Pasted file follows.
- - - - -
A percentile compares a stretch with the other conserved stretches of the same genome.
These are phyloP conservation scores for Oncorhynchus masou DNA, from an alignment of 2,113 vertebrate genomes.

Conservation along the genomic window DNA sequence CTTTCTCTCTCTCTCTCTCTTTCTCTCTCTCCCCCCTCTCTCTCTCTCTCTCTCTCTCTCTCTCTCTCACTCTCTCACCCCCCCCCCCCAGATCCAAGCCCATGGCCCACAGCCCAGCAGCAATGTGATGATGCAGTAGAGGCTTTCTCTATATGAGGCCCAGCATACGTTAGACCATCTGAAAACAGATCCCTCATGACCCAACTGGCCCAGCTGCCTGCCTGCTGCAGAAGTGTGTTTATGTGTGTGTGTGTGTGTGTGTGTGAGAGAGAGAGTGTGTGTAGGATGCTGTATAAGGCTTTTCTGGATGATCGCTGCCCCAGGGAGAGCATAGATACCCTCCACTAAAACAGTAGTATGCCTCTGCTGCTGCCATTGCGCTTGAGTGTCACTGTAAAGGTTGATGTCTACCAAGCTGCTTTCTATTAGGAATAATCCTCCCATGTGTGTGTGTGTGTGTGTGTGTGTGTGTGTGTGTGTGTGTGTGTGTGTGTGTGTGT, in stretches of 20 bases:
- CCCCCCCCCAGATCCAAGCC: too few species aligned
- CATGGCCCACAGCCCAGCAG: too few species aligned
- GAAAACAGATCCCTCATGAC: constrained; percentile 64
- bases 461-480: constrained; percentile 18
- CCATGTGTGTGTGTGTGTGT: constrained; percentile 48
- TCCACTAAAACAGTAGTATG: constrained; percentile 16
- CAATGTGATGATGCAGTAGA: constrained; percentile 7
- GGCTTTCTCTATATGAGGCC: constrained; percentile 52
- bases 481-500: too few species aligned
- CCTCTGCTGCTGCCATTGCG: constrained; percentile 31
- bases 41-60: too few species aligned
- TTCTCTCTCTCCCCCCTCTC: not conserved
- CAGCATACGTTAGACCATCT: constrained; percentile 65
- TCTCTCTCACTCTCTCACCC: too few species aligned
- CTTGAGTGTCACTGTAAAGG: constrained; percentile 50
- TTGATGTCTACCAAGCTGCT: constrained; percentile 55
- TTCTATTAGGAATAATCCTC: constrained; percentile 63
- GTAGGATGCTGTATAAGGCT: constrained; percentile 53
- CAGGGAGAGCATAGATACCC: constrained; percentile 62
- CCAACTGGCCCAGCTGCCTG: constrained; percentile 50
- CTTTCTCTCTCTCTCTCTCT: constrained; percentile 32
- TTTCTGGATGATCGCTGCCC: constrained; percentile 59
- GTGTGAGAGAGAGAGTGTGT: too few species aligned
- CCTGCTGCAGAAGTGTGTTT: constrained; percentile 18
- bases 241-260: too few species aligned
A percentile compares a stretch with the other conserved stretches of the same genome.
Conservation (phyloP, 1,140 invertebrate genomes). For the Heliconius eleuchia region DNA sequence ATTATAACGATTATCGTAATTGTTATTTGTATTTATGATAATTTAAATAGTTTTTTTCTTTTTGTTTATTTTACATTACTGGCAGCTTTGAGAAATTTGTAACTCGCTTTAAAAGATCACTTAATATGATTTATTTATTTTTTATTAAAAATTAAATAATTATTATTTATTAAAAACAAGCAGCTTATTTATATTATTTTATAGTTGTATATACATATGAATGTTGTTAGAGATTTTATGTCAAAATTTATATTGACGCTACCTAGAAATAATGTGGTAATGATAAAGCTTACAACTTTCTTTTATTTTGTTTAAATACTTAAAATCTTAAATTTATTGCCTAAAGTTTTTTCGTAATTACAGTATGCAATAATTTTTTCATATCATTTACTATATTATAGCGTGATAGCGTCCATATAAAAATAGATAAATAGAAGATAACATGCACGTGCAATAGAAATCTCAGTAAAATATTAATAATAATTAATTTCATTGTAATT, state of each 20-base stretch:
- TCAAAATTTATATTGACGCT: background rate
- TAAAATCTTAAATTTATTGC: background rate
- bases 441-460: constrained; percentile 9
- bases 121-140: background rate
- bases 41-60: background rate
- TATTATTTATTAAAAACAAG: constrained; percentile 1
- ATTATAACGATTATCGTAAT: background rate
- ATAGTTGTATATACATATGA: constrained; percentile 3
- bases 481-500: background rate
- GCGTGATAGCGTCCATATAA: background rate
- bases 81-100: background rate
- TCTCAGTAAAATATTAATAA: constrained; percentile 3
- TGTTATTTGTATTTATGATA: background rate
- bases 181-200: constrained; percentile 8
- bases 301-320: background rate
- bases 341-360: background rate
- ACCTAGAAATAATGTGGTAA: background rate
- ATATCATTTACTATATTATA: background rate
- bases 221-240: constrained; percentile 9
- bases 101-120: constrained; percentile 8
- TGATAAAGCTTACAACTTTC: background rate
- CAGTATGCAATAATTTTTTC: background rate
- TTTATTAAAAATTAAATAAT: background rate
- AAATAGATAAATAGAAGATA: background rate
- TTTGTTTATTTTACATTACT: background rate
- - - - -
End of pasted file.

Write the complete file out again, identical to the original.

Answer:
A percentile compares a stretch with the other conserved stretches of the same genome.
These are phyloP conservation scores for Oncorhynchus masou DNA, from an alignment of 2,113 vertebrate genomes.

Conservation along the genomic window DNA sequence CTTTCTCTCTCTCTCTCTCTTTCTCTCTCTCCCCCCTCTCTCTCTCTCTCTCTCTCTCTCTCTCTCTCACTCTCTCACCCCCCCCCCCCAGATCCAAGCCCATGGCCCACAGCCCAGCAGCAATGTGATGATGCAGTAGAGGCTTTCTCTATATGAGGCCCAGCATACGTTAGACCATCTGAAAACAGATCCCTCATGACCCAACTGGCCCAGCTGCCTGCCTGCTGCAGAAGTGTGTTTATGTGTGTGTGTGTGTGTGTGTGTGAGAGAGAGAGTGTGTGTAGGATGCTGTATAAGGCTTTTCTGGATGATCGCTGCCCCAGGGAGAGCATAGATACCCTCCACTAAAACAGTAGTATGCCTCTGCTGCTGCCATTGCGCTTGAGTGTCACTGTAAAGGTTGATGTCTACCAAGCTGCTTTCTATTAGGAATAATCCTCCCATGTGTGTGTGTGTGTGTGTGTGTGTGTGTGTGTGTGTGTGTGTGTGTGTGTGTGTGT, in stretches of 20 bases:
- CCCCCCCCCAGATCCAAGCC: too few species aligned
- CATGGCCCACAGCCCAGCAG: too few species aligned
- GAAAACAGATCCCTCATGAC: constrained; percentile 64
- bases 461-480: constrained; percentile 18
- CCATGTGTGTGTGTGTGTGT: constrained; percentile 48
- TCCACTAAAACAGTAGTATG: constrained; percentile 16
- CAATGTGATGATGCAGTAGA: constrained; percentile 7
- GGCTTTCTCTATATGAGGCC: constrained; percentile 52
- bases 481-500: too few species aligned
- CCTCTGCTGCTGCCATTGCG: constrained; percentile 31
- bases 41-60: too few species aligned
- TTCTCTCTCTCCCCCCTCTC: not conserved
- CAGCATACGTTAGACCATCT: constrained; percentile 65
- TCTCTCTCACTCTCTCACCC: too few species aligned
- CTTGAGTGTCACTGTAAAGG: constrained; percentile 50
- TTGATGTCTACCAAGCTGCT: constrained; percentile 55
- TTCTATTAGGAATAATCCTC: constrained; percentile 63
- GTAGGATGCTGTATAAGGCT: constrained; percentile 53
- CAGGGAGAGCATAGATACCC: constrained; percentile 62
- CCAACTGGCCCAGCTGCCTG: constrained; percentile 50
- CTTTCTCTCTCTCTCTCTCT: constrained; percentile 32
- TTTCTGGATGATCGCTGCCC: constrained; percentile 59
- GTGTGAGAGAGAGAGTGTGT: too few species aligned
- CCTGCTGCAGAAGTGTGTTT: constrained; percentile 18
- bases 241-260: too few species aligned
A percentile compares a stretch with the other conserved stretches of the same genome.
Conservation (phyloP, 1,140 invertebrate genomes). For the Heliconius eleuchia region DNA sequence ATTATAACGATTATCGTAATTGTTATTTGTATTTATGATAATTTAAATAGTTTTTTTCTTTTTGTTTATTTTACATTACTGGCAGCTTTGAGAAATTTGTAACTCGCTTTAAAAGATCACTTAATATGATTTATTTATTTTTTATTAAAAATTAAATAATTATTATTTATTAAAAACAAGCAGCTTATTTATATTATTTTATAGTTGTATATACATATGAATGTTGTTAGAGATTTTATGTCAAAATTTATATTGACGCTACCTAGAAATAATGTGGTAATGATAAAGCTTACAACTTTCTTTTATTTTGTTTAAATACTTAAAATCTTAAATTTATTGCCTAAAGTTTTTTCGTAATTACAGTATGCAATAATTTTTTCATATCATTTACTATATTATAGCGTGATAGCGTCCATATAAAAATAGATAAATAGAAGATAACATGCACGTGCAATAGAAATCTCAGTAAAATATTAATAATAATTAATTTCATTGTAATT, state of each 20-base stretch:
- TCAAAATTTATATTGACGCT: background rate
- TAAAATCTTAAATTTATTGC: background rate
- bases 441-460: constrained; percentile 9
- bases 121-140: background rate
- bases 41-60: background rate
- TATTATTTATTAAAAACAAG: constrained; percentile 1
- ATTATAACGATTATCGTAAT: background rate
- ATAGTTGTATATACATATGA: constrained; percentile 3
- bases 481-500: background rate
- GCGTGATAGCGTCCATATAA: background rate
- bases 81-100: background rate
- TCTCAGTAAAATATTAATAA: constrained; percentile 3
- TGTTATTTGTATTTATGATA: background rate
- bases 181-200: constrained; percentile 8
- bases 301-320: background rate
- bases 341-360: background rate
- ACCTAGAAATAATGTGGTAA: background rate
- ATATCATTTACTATATTATA: background rate
- bases 221-240: constrained; percentile 9
- bases 101-120: constrained; percentile 8
- TGATAAAGCTTACAACTTTC: background rate
- CAGTATGCAATAATTTTTTC: background rate
- TTTATTAAAAATTAAATAAT: background rate
- AAATAGATAAATAGAAGATA: background rate
- TTTGTTTATTTTACATTACT: background rate